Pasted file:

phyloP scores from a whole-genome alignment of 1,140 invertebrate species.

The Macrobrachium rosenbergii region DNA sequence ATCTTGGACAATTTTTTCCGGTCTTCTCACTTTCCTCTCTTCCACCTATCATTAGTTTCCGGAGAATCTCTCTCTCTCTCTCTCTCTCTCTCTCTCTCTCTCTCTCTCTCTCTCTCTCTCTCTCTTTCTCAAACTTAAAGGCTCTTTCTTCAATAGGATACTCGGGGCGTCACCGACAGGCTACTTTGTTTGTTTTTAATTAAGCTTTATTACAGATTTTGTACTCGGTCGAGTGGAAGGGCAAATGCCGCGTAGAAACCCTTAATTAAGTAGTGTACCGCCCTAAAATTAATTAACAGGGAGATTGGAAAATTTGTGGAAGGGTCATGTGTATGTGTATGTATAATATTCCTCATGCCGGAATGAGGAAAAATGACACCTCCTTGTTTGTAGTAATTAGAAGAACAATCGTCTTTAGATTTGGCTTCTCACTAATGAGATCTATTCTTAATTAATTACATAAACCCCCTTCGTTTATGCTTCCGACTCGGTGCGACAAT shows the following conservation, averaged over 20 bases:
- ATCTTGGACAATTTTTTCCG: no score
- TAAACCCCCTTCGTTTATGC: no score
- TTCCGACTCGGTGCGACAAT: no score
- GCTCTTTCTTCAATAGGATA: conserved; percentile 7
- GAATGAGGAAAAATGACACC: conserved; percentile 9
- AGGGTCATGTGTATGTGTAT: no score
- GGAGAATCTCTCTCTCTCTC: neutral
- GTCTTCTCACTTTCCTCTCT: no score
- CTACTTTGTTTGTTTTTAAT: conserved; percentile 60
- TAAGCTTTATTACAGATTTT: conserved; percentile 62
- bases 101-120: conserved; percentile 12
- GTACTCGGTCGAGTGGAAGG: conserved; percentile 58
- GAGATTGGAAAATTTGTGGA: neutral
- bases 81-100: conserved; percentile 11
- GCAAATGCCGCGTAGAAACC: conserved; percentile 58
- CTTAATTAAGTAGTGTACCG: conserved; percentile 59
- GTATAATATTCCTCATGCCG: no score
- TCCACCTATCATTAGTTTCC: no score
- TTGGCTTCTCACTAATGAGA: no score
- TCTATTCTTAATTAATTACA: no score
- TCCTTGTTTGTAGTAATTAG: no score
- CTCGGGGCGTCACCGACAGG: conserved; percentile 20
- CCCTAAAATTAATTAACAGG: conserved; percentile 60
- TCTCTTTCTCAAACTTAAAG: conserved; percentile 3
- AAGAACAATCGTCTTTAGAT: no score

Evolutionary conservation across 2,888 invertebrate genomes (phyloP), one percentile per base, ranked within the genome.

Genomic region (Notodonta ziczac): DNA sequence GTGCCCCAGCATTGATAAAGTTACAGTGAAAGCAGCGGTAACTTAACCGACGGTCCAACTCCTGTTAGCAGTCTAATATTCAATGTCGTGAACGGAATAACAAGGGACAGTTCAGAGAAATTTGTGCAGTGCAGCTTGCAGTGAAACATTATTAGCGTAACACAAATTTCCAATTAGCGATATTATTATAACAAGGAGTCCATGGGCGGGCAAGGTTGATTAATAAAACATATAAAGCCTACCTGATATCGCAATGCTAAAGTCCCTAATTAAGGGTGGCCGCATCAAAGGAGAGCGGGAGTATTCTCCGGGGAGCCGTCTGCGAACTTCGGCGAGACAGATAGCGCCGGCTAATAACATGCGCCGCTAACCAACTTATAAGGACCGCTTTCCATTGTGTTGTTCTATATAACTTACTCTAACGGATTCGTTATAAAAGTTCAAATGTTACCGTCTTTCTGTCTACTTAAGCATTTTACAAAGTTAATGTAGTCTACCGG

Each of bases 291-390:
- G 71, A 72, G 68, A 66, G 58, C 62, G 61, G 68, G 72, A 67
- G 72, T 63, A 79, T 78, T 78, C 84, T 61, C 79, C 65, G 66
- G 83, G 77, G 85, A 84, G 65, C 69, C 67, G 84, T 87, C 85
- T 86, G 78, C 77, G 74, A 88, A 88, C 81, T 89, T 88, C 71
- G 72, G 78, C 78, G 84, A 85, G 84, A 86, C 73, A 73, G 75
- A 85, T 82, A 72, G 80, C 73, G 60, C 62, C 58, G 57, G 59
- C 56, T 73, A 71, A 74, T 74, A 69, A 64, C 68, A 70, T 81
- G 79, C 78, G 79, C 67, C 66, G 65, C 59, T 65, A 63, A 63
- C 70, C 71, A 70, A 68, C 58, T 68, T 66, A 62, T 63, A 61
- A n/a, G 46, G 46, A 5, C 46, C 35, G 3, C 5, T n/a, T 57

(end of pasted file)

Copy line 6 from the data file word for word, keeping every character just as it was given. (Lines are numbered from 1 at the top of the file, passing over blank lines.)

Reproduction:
- GCTCTTTCTTCAATAGGATA: conserved; percentile 7